Project Work

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this docuement provides an analytical study of economic development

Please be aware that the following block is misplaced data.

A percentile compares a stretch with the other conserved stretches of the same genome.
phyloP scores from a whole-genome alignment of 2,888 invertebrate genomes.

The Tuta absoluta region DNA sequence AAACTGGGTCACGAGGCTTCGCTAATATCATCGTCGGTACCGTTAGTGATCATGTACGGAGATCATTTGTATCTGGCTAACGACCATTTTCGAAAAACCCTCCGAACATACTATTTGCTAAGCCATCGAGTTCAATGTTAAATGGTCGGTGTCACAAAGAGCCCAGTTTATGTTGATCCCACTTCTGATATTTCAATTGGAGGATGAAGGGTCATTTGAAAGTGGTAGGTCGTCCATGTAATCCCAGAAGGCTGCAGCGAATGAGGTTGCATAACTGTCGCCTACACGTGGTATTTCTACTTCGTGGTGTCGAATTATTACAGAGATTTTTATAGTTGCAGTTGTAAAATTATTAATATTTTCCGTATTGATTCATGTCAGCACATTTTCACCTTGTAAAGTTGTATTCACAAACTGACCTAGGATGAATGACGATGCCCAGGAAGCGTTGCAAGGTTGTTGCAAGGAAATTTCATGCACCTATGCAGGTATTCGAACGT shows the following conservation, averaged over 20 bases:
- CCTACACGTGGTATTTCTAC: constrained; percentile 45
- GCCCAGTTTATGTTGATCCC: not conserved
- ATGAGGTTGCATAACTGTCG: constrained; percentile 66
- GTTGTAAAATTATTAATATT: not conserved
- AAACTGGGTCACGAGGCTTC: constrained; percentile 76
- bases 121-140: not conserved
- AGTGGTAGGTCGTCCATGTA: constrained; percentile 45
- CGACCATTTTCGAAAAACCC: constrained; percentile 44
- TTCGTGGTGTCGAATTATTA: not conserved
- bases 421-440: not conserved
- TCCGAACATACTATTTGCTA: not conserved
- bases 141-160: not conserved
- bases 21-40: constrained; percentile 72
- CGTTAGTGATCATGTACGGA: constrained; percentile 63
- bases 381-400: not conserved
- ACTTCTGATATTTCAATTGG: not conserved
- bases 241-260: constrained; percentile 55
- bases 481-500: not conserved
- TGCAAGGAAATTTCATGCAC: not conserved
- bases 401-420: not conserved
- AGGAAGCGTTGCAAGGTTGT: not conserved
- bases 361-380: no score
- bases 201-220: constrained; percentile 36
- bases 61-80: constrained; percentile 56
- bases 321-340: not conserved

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    PROJECT WORK E CONOMIC D EVELPOMENT   S UBMITTED T O : S UBMITTED B Y : Mr. Mohit Vikrant Ahlawat(16ru12020) Assiatant Professor Scholar  I NTRODUCTION   Economic development is the primary objective of the majority of the world’s nations. This truth is accepted without controversy, or so it would appear in public discourse at least. Raising the well-being and socioeconomic capabilities of peoples everywhere is easily the most crucial social task facing us today. Every year, aid is disbursed, investments are undertaken, policies are framed, and elaborate plans hatched to achieve this goal, or at least to get closer to it. How do we identify and track the results of these e ↵ orts? What criteria do we use to evaluate the extent of “development” a country has undergone or how “developed” or “underdeveloped” a country is at any point in time? How do we measure devel opment? The issue isn’t easy to resolve. We all have intuitive notions of ”development.” Presumably, when we speak of a developed society, we have in mind a world in which people are well fed and well clothed, have access to a variety of goods and services, possess the luxury of leisure and entertainment, and live in a healthy environment. We think of a society free of violent discrimination, with tolerable levels of equality, where the sick receive proper medical care and people do not have to sleep on the sidewalks. In short, most of us would insist that a minimal requirement for a “developed” nation is that its physical quality of life be high, uniformly so rather than restricted to an incongruously Aquent minority. Of course, the notion of a good society goes further. We might stress political rights and freedoms, intellectual and cultural development, stability of the family, a low crime rate, social civility and so on. However, a high and widely accessible level of material well-being is probably a prerequisite for most other kinds of advancement, quite apart from being a worthy goal in 1 Economists and policy makers therefore do well (and have enough to do!) by concentrating on this aspect alone. It is, of course, tempting to suggest that the state of material well-being of a nation is captured quite accurately by its per capita gross national income (GNI): the per person value of income earned  by the people of a country over a given year. (Or one might invoke its close cousin, gross domestic  product, GDP, which restricts itself to domestically produced income, and ignores net income received from other countries, such as dividends, interest or repatriated profits.) Indeed, since economic development at the national level was adopted as a conscious goal there have been long  phases during which development performance was judged exclusively by the yardstick of per capita income growth. In the last few decades, this practice increasingly has come under fire from various quarters.    C ONCEPT   The earliest concept of development was interpreted in terms of growth of output over time and later in terms of per capita output. The terms growth and development were used interchangeably. During 1950 and 1960s many developing countries realized their economic growth targets but standard of living of the people did not change. In fact existence of mass poverty, illiteracy and ill health continued to plague the developing countries. This implied that there was something wrong with this definition of economic development. Most of the economists clamored for dethronement of GNP and define development in terms of removal of poverty, illiteracy, disease and changes in the composition of input and output, increase in per capita output of material goods. Increase in output of goods and services and in income does not imply an improvement in the standard of living of the people because GDP is a narrow indicator of economic development that does not include non-economic indicators such as leisure time, access to health, education, environment, freedom or social justice Economic development is thus a multivariate concept; hence there is no single satisfactory definition of it. Economic development is a process where low income national economies are transformed into modern industrial economies. It involves qualitative and quantitative improvements in a country’s economy. Political and social transformations are also included in the concept of economic development in addition to economic changes. Literally, economic development can be defined as “passage from lower to higher stage which implies change”. Charles P. Kindleberger and Bruce   Herrick (1958) point out: “Economic development is generally defined to include improvements in material welfare especially for persons with the lowest incomes, the eradication of mass poverty with its correlates of illiteracy, disease and early death, changes in the composition of inputs and output that generally include shifts in the underlying structure of production away from agricultural towards industrial activities, the organization of the economy in such a way that productive employment is general among working age population rather than the situation of a privileged minority, and the correspondingly greater  participation of broad based groups in making decision about the direction, economic and otherwise, in which they should move their welfare”.    Consequently in the words of Meier (1964), “economic development is a process whereby an economy’s real national income increases over a long period of time”. This definition fails to take into account the changes in the growth of population. If a rise in real income is accompanied by faster growth in population there will be no economic development but retardation. Thus, some economists define economic development in terms of an increase in per capita income. Drewnewski (1966) defines development in terms of economic and social welfare, “In the standard of living of people economic development is supportive and it involves increased per capita income and creation of new opportunities in education, healthcare, employment sectors. Development is of limited significance if it does not lead to economic welfare. Economic development implies increased per capita income and reduced income inequalities and satisfaction of the people as a whole”. In 1970’s redistribution from growth became a common slogan. Dudley Seers (1972) raised the basic question about the meaning of development succinctly when he asserted questions about a country’s development, such as   “what has been happening to poverty? What has been happening to unemployment? What has been happening to inequality? If all three of these have declined from high levels, then beyond this constitutes period of development for the country concerned. If one or two of these central problems have been growing worse, especially if all three have, it would be strange to call the result development even if per capita income doubled”. Further, for understanding the meaning of development Goulet (1971) consider  s three core values as an important basis and guideline: 1.   Life Sustenance:  The ability to meet basic needs: There are some basic needs (food, shelter, etc.) that are essential for improvement in the quality of life. So the basic function of economic activity is to overcome people from misery arising from shortage of food, shelter. 2.   Self-esteem:  A second universal component of the good life is self-esteem. Self-esteem refers to self-respect and independence and for development of a country it is an essential condition. Developing countries need development for self-esteem to eliminate the feeling of dominance. 3.   Freedom:  A third universal value is the concept of freedom. Freedom here is understood as a fundamental sense of release from freedom, freedom from misery, institutions and dogmatic beliefs. It refers to freedom from three evils of want, ignorance and squalor.